Quoting an article in the February 2015 Real Simple magazine entitled Never a Dull Moment,
“Experts say boredom has real benefits. And by eliminating it, you’re only cheating yourself – and your children.”
We live in a plugged in world, so in many ways boredom is a thing of the past. Maybe that isn’t such good news. According to Dr. Toohey from the University of Calgary in Alberta, “Boredom makes us look inward,” and we become more creative, self-aware, and motivated to help others.
More creative? That’s a good thing! Toohey doesn’t stand alone in thinking boredom is a positive thing. The article noted that “a little tedium is often credited by artists and writers as a source of inspiration.”
It’s too easy to handle the cry, “I’m bored,” by supplying the dissatisfied child with an electronic device. The odds of that action making the child more creative, self-aware, or motivated to help others, are somewhere between slim and none.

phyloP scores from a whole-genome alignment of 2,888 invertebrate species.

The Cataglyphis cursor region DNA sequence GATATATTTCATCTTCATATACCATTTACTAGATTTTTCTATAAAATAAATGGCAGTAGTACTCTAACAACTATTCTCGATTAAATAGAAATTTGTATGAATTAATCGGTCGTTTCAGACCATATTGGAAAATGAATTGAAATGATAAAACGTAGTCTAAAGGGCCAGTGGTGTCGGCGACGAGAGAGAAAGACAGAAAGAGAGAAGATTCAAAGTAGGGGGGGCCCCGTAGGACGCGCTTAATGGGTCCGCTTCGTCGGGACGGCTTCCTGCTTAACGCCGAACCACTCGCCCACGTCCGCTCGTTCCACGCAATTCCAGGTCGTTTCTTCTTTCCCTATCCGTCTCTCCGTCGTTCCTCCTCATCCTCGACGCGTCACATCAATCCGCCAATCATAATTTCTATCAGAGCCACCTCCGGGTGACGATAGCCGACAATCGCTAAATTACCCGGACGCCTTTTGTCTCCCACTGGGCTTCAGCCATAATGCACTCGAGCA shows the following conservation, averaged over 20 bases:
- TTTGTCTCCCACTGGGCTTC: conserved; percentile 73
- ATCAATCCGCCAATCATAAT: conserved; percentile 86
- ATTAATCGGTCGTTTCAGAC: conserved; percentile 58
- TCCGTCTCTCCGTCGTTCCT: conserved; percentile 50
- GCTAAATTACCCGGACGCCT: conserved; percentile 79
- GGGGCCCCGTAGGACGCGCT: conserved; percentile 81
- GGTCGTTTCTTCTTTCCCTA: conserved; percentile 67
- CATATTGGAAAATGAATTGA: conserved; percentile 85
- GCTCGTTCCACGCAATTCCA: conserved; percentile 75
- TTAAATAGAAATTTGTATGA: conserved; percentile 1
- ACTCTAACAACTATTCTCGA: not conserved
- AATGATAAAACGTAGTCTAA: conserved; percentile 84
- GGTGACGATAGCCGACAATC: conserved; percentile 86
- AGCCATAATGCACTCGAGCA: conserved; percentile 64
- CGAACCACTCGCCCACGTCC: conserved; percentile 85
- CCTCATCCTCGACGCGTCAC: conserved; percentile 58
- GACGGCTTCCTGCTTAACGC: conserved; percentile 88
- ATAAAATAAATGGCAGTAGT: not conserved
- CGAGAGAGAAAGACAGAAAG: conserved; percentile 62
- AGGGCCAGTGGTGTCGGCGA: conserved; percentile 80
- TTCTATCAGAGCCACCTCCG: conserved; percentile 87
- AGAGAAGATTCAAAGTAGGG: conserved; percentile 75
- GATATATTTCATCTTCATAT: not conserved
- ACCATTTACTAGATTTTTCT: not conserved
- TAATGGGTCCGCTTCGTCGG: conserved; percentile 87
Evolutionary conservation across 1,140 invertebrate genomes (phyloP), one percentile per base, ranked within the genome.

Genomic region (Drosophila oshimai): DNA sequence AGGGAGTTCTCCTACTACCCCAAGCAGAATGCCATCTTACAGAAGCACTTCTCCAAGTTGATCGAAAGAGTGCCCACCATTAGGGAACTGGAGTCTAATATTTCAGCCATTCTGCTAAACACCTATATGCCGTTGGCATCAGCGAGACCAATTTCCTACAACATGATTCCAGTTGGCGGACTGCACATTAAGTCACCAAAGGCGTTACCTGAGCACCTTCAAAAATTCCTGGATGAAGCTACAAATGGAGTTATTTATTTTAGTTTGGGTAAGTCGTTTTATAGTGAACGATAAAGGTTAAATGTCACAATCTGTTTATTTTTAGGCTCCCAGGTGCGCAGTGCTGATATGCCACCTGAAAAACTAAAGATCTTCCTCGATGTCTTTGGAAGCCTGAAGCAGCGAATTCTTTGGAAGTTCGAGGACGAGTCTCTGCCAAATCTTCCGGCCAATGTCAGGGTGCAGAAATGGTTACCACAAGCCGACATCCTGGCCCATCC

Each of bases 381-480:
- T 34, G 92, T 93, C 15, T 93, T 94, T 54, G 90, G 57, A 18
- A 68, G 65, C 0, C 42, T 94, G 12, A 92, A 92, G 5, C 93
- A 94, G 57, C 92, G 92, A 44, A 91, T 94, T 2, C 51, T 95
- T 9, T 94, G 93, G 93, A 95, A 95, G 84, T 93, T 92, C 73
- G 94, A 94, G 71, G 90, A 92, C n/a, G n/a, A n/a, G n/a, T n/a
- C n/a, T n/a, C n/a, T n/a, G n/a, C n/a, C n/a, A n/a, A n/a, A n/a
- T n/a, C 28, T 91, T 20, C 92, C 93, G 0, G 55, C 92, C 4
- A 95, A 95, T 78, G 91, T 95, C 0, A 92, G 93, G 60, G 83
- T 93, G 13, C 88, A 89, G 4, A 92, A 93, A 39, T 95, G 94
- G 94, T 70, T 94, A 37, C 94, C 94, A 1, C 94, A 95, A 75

Another option is for the parent to decipher what the words, “I’m bored,” really mean. It could mean, “I need a little attention from you.” “I want to have a conversation with you when you are actually giving me your full attention.” Mom and Dad, that means putting away your electronic device.
Giving a little added attention, however, isn’t the end of the boredom-buster equation. Your job as parents isn’t to be your child’s playmate. Instead brainstorm with your child about things that might end the boredom knowing these ideas don’t have to include you. Encourage your child’s creativity.
Your child needs the freedom to spend some time just thinking. What might look like boredom could turn out to have very positive results. Perhaps even a child who is more creative, self-aware, and motivated to help others. And a little boredom might be good for you too!
You can hear John and Kendra’s conversation with Austin Hill below: